The consequences of the COVID-19 pandemic are a lot to handle, for all of us. Naturally, parents are concerned about how their children are handling it, and what they can do to help.
Parents with young children certainly face a difficult challenge (especially those working at home). But at least their kids’ needs are more straightforward: primarily, to stay occupied and stay safe.
With teens and pre-teens, their needs are not so obvious (especially if they are locked in their room all day). We spoke with a group of counselors who work with middle school and high school students about what teens are struggling with, and what they need most from their parents right now.
To help their teens through this crisis, counselors say that parents will need as much patience as they can muster. Here are their specific recommendations.
Make sure basic needs are met
Before we can deal effectively with a child’s emotional needs, we have to make sure their basic physical needs are met. Pay attention to the following:
Sleep. Students may be sleeping late since they no longer have to be in school at 7 am. However, they might be staying up all night and still not getting adequate sleep.
Nutrition. Living on mac and cheese and frozen pizza is not great for developing bodies and brains. If at all possible, provide some healthy options and take vitamins. Children who depend on school meals may not be getting enough food at all. If you are in this situation, your school can still provide access to meals. You can pick them up or have them delivered.
Exercise. Exercise is known to increase energy and reduce anxiety. Encourage teens to get moving, ideally outdoors where they can get fresh air and some beneficial vitamin D at the same time.
Help them establish a routine & set expectations
With older teens, parents frequently don’t feel the need to closely monitor their schedule. However, without the usual school schedule, many teens are having trouble managing their time and their responsibilities. Parents may not even know that their kids are failing to complete work.
The best way to help is to sit down and calmly discuss what is expected of them. Acknowledge that the change is not easy. Then work with them to develop a daily routine. That schedule should include not only school work, but also time for interaction with friends and family (more on that to come), time for relaxation and distraction, and a shutdown time so they get enough sleep.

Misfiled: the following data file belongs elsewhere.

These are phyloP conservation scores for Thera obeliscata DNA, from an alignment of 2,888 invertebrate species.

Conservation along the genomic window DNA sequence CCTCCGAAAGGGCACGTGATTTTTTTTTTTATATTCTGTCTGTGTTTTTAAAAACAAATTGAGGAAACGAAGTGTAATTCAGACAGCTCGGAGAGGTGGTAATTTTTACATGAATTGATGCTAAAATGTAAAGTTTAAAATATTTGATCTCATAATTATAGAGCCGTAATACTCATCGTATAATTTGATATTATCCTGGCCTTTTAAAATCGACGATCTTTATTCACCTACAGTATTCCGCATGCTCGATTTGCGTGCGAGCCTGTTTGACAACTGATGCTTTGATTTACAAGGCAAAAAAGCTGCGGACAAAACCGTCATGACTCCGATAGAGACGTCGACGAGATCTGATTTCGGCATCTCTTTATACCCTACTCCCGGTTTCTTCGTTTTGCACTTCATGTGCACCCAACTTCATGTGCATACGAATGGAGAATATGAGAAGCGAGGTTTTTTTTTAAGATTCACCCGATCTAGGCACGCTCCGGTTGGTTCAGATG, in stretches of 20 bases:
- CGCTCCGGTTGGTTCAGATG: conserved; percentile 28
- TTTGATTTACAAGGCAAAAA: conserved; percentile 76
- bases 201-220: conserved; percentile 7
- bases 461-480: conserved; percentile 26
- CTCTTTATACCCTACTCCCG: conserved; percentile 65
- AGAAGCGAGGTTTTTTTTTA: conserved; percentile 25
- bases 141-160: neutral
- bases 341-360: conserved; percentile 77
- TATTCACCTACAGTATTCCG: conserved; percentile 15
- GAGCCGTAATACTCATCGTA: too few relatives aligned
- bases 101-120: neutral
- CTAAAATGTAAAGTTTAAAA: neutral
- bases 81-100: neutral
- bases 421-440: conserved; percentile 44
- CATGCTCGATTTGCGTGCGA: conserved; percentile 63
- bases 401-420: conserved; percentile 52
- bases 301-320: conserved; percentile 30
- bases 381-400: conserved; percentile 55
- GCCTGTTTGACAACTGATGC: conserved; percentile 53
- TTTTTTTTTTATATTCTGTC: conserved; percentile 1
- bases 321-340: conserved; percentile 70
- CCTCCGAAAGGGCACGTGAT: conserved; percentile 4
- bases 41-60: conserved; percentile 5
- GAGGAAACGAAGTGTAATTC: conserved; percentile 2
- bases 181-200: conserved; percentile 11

Remember to avoid expecting perfection from teens right now, and make sure they know that. There’s no roadmap and we’re all doing the best we can.
Help them stay motivated
Unfortunately, being stuck at home has removed many of the things that naturally motivate teens to do what’s expected of them (social interaction, school supervision, and the rewards they earn from achievement).
This is a tough one. How do you motivate teens to keep working when the future and the path forward are so uncertain? It’s about patience, kindness, and gentle reassurance.
Here’s the message parents need to communicate to teens:
The format has changed but the expectations have not. We know it’s a struggle because things are uncertain. But we want you to continue to put your best foot forward and stay on the current path until we know otherwise.
Give them privacy
Teens need to talk about what’s going on and what they are feeling: to their friends, teachers, and counselors. But with the whole family at home, they may be reluctant to do so if they can’t find a private spot and are afraid of being overheard. And teens are unlikely to ask parents for privacy because they are worried about their reaction.
Parents, acknowledge your teen’s need for privacy, and do whatever you can to provide them with a safe space. Initiate a conversation and let your teen know that you understand and respect their need for privacy. If finding private space is challenging in your house right now, brainstorm ideas like going outside into a car, or putting a sticky note on a door when they don’t want to be disturbed.